by Dack Rouleau
Countless lies are told of Julian Assange, but none more perplexing or infuriating than the lie told by his defenders alone: “He is imprisoned because he revealed American war crimes!” It’s a lovely lie, a graceful lie, a lie that seduced me into writing it today! This lie ensnares us because it stands much too close to the truth and persuades us with its good company. Alas, it is time we collected ourselves and recognized Assange’s bluest blasphemy. It was not the release of Collateral Murder: if that footage had been broadcast as soon as it was filmed, when the Democrats could have played it to their advantage; or, if WikiLeaks had published nothing after that, then the empire would have already quit its chase and Assange would be a pundit on MSNBC.
Assange committed one unforgivable offense, and it was indisputably the gravest transgression in our nation’s political history: he disproved the theory of American democracy. Many intellectuals before him had written to discredit this absurd theory, but none achieved complete falsification. It wasn’t until Assange, who wrote nothing, proffered proof of the Democratic National Committee’s intraparty campaign against Bernie Sanders that we had the long sought-after formula. Where all of his predecessors had been mere critics, Assange emerged as the philosopher.
The difference between the two approaches is conceptual: does one write about the failures of the system or the system itself? Critics, including some of the most respectable writers you could ever read, focus on the malfunctioning of the system; philosophers, like Assange, understand the system is to blame, and respect their responsibility, and our responsibility, to create anew. The DNC leaks debunked the enduring superstition of democratic patriotism—namely, that democracy could yield meaningful change, if only enough citizens were to participate in the electoral process. We already knew, thanks to the critics’ research, that unchecked financial power posed incredible obstacles to effective participation, but only when Assange demonstrated Hillary Clinton’s choice to hijack her party’s nomination, beyond her ability to do so, that the malignant fiction of American democracy was finally confirmed.
Nor does here the confirmation cease: in negating the theory of American democracy, he negated the theory of America itself. Like a depressive drunk, America never tires of telling us her stories of glorious success, her most satisfying being the establishment of a democratic system. No matter that her narcissistic reminiscences only distract her from her present dysfunction, dysfunction that will doom her—if it hasn’t already. Like Tralala before her, America can’t help but open herself up to the grubbiest lowlife in her vicinity, and to all the abuse he will visit upon her. She has been sick for a very long time, ravaged by every scoundrel around her, bruised and gashed and rent in the soul. Assange is guiltless in this defiling, but he did make the indecency known when he stood in the midst of this squalor and said, “The lady is gone. The lady has died.”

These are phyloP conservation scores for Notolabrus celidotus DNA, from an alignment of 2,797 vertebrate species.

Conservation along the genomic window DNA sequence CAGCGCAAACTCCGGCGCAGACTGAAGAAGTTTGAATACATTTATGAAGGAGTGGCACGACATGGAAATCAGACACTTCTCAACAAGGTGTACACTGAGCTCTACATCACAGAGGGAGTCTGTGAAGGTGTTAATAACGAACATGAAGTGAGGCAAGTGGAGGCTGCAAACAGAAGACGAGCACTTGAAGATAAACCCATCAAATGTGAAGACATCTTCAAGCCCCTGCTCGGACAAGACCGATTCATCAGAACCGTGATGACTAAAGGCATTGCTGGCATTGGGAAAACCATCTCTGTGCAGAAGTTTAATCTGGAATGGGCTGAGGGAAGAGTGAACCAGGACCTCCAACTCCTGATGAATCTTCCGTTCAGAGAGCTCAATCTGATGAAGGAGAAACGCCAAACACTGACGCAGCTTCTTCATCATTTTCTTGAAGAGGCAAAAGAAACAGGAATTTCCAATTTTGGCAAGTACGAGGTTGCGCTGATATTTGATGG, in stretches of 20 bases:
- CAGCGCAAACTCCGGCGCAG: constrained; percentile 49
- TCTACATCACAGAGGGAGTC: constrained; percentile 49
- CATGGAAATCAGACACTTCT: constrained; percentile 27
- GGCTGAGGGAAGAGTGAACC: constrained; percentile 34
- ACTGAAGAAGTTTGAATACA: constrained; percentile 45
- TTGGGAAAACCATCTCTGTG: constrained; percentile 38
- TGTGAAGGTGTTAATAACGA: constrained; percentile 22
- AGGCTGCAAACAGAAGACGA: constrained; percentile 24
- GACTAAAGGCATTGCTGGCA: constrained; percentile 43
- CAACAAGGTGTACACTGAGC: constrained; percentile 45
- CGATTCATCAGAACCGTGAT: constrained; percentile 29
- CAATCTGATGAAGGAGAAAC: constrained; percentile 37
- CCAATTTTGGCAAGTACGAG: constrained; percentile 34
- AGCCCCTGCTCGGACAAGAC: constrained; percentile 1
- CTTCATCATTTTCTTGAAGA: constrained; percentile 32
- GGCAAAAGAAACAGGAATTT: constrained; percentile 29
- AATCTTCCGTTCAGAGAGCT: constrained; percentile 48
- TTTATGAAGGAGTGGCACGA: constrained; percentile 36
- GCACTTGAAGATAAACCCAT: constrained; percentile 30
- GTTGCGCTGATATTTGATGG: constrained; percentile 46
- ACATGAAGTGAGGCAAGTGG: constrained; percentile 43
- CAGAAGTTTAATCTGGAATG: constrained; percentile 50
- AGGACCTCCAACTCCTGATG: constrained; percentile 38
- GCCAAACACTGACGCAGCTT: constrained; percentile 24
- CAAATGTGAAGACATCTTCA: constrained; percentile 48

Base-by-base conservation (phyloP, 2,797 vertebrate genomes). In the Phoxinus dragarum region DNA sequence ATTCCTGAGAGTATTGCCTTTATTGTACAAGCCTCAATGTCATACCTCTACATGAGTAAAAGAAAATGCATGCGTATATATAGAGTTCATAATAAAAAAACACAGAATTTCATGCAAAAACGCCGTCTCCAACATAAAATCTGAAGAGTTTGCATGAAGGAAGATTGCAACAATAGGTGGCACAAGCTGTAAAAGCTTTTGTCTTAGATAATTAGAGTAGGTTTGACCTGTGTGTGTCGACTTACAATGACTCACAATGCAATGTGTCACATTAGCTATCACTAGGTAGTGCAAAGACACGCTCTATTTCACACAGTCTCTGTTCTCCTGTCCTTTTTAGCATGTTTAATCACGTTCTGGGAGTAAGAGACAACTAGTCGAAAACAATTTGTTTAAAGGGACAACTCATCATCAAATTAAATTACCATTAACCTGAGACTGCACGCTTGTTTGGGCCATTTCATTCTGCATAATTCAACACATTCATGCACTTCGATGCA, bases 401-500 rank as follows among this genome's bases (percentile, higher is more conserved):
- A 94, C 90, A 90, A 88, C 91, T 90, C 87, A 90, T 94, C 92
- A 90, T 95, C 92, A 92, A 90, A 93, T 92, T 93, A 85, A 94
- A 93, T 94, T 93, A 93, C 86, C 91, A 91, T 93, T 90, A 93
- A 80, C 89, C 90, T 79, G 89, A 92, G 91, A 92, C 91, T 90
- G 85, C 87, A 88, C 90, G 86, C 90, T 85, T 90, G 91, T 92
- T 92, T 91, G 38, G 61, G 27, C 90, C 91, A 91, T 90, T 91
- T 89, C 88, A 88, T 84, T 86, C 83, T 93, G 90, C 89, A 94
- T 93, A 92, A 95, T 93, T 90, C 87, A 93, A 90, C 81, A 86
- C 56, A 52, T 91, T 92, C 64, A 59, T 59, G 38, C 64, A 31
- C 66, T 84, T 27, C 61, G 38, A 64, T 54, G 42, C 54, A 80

Suddenly, the cheerful entertainment ended, and if only for an instant, the grotesque reality of the ritual became undeniable. What happened after that instant elapsed would define the fragmentated psychological character of the Trumpish Age, as only three responses were possible: the shameless persistence of the Trumpeters, the indignant denial of the Good Democrats, and the heartbroken herald of those who were awakened, those who were stirred. The people belonging to the first two groups have been arguing moral semantics ever since, while we the lattermost are the quietest of the three—but that doesn’t mean we make the least noise.
On the contrary, there is nothing more disruptive than the acknowledgement of horror where there is thought to be beauty. To interrupt the reverie of the poor deluded, to inform them that the stream into which they stare adoringly is made of flowing sewage; this inflames every kind of distemper, inspiring doubt, embarrassment, and fear—all of which, incidentally, are deleterious to pride, and when pride is wounded, we compensate with wrath. This irrational response is equally predictable in the human beast and in the monstrosity of state, and both will defend their fragile egos fiercely—against those who see the horror and the man who opened their eyes.
The horror to which he opened our eyes is neither the horror of war nor the horror of war crimes—the latter being a comically redundant term. What kind of madman looks upon war and expects to see beauty, but is shocked and repulsed to see horror instead? The Empire couldn’t pursue Assange across the Atlantic because he exposed these “war crimes”, as you call them; how could he expose that which does not and cannot exist? The Empire chased him, cornered him, and finally purchased him because he exposed the American system, the system that promotes a beautiful democracy so it never has to wage horrible wars. In revealing this system as its antithesis, as an antidemocracy predicted uponmachtgelüst, Assange negated the American myth. He negated America.
In the aftermath of this great negation, there are those who wish to punish him for profaning their god and those who would reward him as the liberator. The outcome of the battle between the two factions shall depend on the relative strength of the anti- and democratic forces. If “we the people” do not rise up to defend Assange, then his enemies will kill him, and he will be proven right. If we exercise our democratic powers, then we will save him, and he will be proven wrong.
Let us contradict.
Dack Rouleau is an independent journalist living in New Hampshire. He previously wrote for The Citizen of Laconia. To date, he has asked eleven presidential candidates to declare their stance on Julian Assange. You can read his work at overwritten.org.